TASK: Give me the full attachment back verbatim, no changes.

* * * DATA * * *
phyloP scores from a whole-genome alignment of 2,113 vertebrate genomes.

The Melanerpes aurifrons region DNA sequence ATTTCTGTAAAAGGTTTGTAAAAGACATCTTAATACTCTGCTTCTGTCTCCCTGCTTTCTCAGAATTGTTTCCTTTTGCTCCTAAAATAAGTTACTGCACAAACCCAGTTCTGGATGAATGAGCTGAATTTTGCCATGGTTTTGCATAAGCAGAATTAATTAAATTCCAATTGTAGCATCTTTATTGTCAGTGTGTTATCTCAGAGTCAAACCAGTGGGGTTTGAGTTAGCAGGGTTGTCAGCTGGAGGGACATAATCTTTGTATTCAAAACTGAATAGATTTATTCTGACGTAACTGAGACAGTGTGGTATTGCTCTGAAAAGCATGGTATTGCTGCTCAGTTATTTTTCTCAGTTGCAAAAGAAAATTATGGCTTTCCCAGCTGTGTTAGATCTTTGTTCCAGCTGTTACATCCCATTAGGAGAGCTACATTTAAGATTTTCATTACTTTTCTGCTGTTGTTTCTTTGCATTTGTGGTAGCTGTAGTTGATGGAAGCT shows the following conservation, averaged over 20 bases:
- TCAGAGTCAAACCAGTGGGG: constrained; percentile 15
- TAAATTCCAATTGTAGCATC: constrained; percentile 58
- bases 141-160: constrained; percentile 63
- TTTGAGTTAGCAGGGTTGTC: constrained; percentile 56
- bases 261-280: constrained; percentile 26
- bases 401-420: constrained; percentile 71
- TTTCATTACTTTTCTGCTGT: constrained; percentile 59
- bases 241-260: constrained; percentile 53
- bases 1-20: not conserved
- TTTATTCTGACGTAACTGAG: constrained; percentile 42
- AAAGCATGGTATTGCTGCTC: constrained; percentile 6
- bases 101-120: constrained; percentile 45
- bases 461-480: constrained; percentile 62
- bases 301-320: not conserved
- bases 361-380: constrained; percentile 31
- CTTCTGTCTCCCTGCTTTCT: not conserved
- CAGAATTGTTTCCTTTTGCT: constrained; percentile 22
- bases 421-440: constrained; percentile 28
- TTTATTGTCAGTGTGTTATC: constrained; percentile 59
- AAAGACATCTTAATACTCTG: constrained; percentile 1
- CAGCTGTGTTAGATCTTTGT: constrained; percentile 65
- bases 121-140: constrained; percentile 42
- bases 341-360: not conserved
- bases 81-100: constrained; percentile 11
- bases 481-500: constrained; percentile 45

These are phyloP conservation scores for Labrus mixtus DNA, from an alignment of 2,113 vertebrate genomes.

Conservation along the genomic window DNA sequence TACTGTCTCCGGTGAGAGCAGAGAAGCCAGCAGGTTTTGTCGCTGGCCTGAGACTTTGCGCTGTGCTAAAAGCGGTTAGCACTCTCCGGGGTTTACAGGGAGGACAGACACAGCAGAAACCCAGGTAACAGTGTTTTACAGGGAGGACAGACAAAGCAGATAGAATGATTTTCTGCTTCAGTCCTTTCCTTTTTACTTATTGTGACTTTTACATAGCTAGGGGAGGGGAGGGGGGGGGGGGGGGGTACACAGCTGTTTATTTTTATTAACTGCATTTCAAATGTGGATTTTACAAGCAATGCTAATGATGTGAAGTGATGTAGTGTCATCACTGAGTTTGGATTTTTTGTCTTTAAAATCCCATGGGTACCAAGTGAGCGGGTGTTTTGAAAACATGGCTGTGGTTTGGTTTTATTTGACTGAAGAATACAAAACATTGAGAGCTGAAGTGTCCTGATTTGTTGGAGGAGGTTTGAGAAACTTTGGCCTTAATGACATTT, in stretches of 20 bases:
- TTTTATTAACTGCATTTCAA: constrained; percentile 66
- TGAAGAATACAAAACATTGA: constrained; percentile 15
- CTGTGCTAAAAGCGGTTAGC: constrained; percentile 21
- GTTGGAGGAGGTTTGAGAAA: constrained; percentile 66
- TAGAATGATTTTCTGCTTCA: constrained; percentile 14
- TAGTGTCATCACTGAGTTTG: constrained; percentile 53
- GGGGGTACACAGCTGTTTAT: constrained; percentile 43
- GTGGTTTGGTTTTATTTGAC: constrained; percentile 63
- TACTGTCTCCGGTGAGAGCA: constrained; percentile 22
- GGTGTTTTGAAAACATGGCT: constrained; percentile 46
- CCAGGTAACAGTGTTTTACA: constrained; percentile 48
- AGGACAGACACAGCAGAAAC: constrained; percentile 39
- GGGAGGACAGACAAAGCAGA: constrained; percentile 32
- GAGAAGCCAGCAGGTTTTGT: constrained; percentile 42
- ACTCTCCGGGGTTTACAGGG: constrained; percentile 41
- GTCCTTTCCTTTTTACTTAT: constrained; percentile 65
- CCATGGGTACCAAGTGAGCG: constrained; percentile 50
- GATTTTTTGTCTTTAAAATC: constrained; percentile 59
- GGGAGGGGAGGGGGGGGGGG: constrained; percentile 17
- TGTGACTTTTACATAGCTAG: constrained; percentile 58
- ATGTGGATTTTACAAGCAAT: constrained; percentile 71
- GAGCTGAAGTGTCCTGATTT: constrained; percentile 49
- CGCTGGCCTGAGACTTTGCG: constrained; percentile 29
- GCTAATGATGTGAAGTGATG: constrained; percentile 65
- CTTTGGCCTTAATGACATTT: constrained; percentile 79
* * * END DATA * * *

phyloP scores from a whole-genome alignment of 2,113 vertebrate genomes.

The Melanerpes aurifrons region DNA sequence ATTTCTGTAAAAGGTTTGTAAAAGACATCTTAATACTCTGCTTCTGTCTCCCTGCTTTCTCAGAATTGTTTCCTTTTGCTCCTAAAATAAGTTACTGCACAAACCCAGTTCTGGATGAATGAGCTGAATTTTGCCATGGTTTTGCATAAGCAGAATTAATTAAATTCCAATTGTAGCATCTTTATTGTCAGTGTGTTATCTCAGAGTCAAACCAGTGGGGTTTGAGTTAGCAGGGTTGTCAGCTGGAGGGACATAATCTTTGTATTCAAAACTGAATAGATTTATTCTGACGTAACTGAGACAGTGTGGTATTGCTCTGAAAAGCATGGTATTGCTGCTCAGTTATTTTTCTCAGTTGCAAAAGAAAATTATGGCTTTCCCAGCTGTGTTAGATCTTTGTTCCAGCTGTTACATCCCATTAGGAGAGCTACATTTAAGATTTTCATTACTTTTCTGCTGTTGTTTCTTTGCATTTGTGGTAGCTGTAGTTGATGGAAGCT shows the following conservation, averaged over 20 bases:
- TCAGAGTCAAACCAGTGGGG: constrained; percentile 15
- TAAATTCCAATTGTAGCATC: constrained; percentile 58
- bases 141-160: constrained; percentile 63
- TTTGAGTTAGCAGGGTTGTC: constrained; percentile 56
- bases 261-280: constrained; percentile 26
- bases 401-420: constrained; percentile 71
- TTTCATTACTTTTCTGCTGT: constrained; percentile 59
- bases 241-260: constrained; percentile 53
- bases 1-20: not conserved
- TTTATTCTGACGTAACTGAG: constrained; percentile 42
- AAAGCATGGTATTGCTGCTC: constrained; percentile 6
- bases 101-120: constrained; percentile 45
- bases 461-480: constrained; percentile 62
- bases 301-320: not conserved
- bases 361-380: constrained; percentile 31
- CTTCTGTCTCCCTGCTTTCT: not conserved
- CAGAATTGTTTCCTTTTGCT: constrained; percentile 22
- bases 421-440: constrained; percentile 28
- TTTATTGTCAGTGTGTTATC: constrained; percentile 59
- AAAGACATCTTAATACTCTG: constrained; percentile 1
- CAGCTGTGTTAGATCTTTGT: constrained; percentile 65
- bases 121-140: constrained; percentile 42
- bases 341-360: not conserved
- bases 81-100: constrained; percentile 11
- bases 481-500: constrained; percentile 45

These are phyloP conservation scores for Labrus mixtus DNA, from an alignment of 2,113 vertebrate genomes.

Conservation along the genomic window DNA sequence TACTGTCTCCGGTGAGAGCAGAGAAGCCAGCAGGTTTTGTCGCTGGCCTGAGACTTTGCGCTGTGCTAAAAGCGGTTAGCACTCTCCGGGGTTTACAGGGAGGACAGACACAGCAGAAACCCAGGTAACAGTGTTTTACAGGGAGGACAGACAAAGCAGATAGAATGATTTTCTGCTTCAGTCCTTTCCTTTTTACTTATTGTGACTTTTACATAGCTAGGGGAGGGGAGGGGGGGGGGGGGGGGTACACAGCTGTTTATTTTTATTAACTGCATTTCAAATGTGGATTTTACAAGCAATGCTAATGATGTGAAGTGATGTAGTGTCATCACTGAGTTTGGATTTTTTGTCTTTAAAATCCCATGGGTACCAAGTGAGCGGGTGTTTTGAAAACATGGCTGTGGTTTGGTTTTATTTGACTGAAGAATACAAAACATTGAGAGCTGAAGTGTCCTGATTTGTTGGAGGAGGTTTGAGAAACTTTGGCCTTAATGACATTT, in stretches of 20 bases:
- TTTTATTAACTGCATTTCAA: constrained; percentile 66
- TGAAGAATACAAAACATTGA: constrained; percentile 15
- CTGTGCTAAAAGCGGTTAGC: constrained; percentile 21
- GTTGGAGGAGGTTTGAGAAA: constrained; percentile 66
- TAGAATGATTTTCTGCTTCA: constrained; percentile 14
- TAGTGTCATCACTGAGTTTG: constrained; percentile 53
- GGGGGTACACAGCTGTTTAT: constrained; percentile 43
- GTGGTTTGGTTTTATTTGAC: constrained; percentile 63
- TACTGTCTCCGGTGAGAGCA: constrained; percentile 22
- GGTGTTTTGAAAACATGGCT: constrained; percentile 46
- CCAGGTAACAGTGTTTTACA: constrained; percentile 48
- AGGACAGACACAGCAGAAAC: constrained; percentile 39
- GGGAGGACAGACAAAGCAGA: constrained; percentile 32
- GAGAAGCCAGCAGGTTTTGT: constrained; percentile 42
- ACTCTCCGGGGTTTACAGGG: constrained; percentile 41
- GTCCTTTCCTTTTTACTTAT: constrained; percentile 65
- CCATGGGTACCAAGTGAGCG: constrained; percentile 50
- GATTTTTTGTCTTTAAAATC: constrained; percentile 59
- GGGAGGGGAGGGGGGGGGGG: constrained; percentile 17
- TGTGACTTTTACATAGCTAG: constrained; percentile 58
- ATGTGGATTTTACAAGCAAT: constrained; percentile 71
- GAGCTGAAGTGTCCTGATTT: constrained; percentile 49
- CGCTGGCCTGAGACTTTGCG: constrained; percentile 29
- GCTAATGATGTGAAGTGATG: constrained; percentile 65
- CTTTGGCCTTAATGACATTT: constrained; percentile 79